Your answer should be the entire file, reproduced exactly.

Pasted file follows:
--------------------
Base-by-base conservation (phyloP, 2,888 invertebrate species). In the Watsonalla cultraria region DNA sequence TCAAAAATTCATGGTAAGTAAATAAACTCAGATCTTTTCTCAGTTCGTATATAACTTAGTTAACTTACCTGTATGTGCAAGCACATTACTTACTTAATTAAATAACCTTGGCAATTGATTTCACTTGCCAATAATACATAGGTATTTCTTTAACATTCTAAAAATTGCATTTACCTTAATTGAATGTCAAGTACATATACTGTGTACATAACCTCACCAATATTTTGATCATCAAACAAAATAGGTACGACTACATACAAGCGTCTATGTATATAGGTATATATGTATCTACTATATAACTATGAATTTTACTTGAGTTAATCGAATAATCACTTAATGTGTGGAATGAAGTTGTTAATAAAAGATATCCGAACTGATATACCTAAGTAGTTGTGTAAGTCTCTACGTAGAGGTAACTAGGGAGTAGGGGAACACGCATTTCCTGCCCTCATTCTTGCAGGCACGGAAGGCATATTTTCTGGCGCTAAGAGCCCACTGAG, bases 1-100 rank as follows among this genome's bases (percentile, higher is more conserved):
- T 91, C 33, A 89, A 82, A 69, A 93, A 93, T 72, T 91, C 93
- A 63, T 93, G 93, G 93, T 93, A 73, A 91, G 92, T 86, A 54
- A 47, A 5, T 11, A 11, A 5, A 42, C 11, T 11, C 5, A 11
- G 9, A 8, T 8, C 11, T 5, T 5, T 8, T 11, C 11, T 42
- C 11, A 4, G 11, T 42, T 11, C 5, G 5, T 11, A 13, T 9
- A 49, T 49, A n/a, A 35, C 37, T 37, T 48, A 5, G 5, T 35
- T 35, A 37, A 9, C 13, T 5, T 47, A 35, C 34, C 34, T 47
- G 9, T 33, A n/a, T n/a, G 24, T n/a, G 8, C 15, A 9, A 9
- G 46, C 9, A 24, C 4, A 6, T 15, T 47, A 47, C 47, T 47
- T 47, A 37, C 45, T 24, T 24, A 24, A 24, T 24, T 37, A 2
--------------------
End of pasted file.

Base-by-base conservation (phyloP, 2,888 invertebrate species). In the Watsonalla cultraria region DNA sequence TCAAAAATTCATGGTAAGTAAATAAACTCAGATCTTTTCTCAGTTCGTATATAACTTAGTTAACTTACCTGTATGTGCAAGCACATTACTTACTTAATTAAATAACCTTGGCAATTGATTTCACTTGCCAATAATACATAGGTATTTCTTTAACATTCTAAAAATTGCATTTACCTTAATTGAATGTCAAGTACATATACTGTGTACATAACCTCACCAATATTTTGATCATCAAACAAAATAGGTACGACTACATACAAGCGTCTATGTATATAGGTATATATGTATCTACTATATAACTATGAATTTTACTTGAGTTAATCGAATAATCACTTAATGTGTGGAATGAAGTTGTTAATAAAAGATATCCGAACTGATATACCTAAGTAGTTGTGTAAGTCTCTACGTAGAGGTAACTAGGGAGTAGGGGAACACGCATTTCCTGCCCTCATTCTTGCAGGCACGGAAGGCATATTTTCTGGCGCTAAGAGCCCACTGAG, bases 1-100 rank as follows among this genome's bases (percentile, higher is more conserved):
- T 91, C 33, A 89, A 82, A 69, A 93, A 93, T 72, T 91, C 93
- A 63, T 93, G 93, G 93, T 93, A 73, A 91, G 92, T 86, A 54
- A 47, A 5, T 11, A 11, A 5, A 42, C 11, T 11, C 5, A 11
- G 9, A 8, T 8, C 11, T 5, T 5, T 8, T 11, C 11, T 42
- C 11, A 4, G 11, T 42, T 11, C 5, G 5, T 11, A 13, T 9
- A 49, T 49, A n/a, A 35, C 37, T 37, T 48, A 5, G 5, T 35
- T 35, A 37, A 9, C 13, T 5, T 47, A 35, C 34, C 34, T 47
- G 9, T 33, A n/a, T n/a, G 24, T n/a, G 8, C 15, A 9, A 9
- G 46, C 9, A 24, C 4, A 6, T 15, T 47, A 47, C 47, T 47
- T 47, A 37, C 45, T 24, T 24, A 24, A 24, T 24, T 37, A 2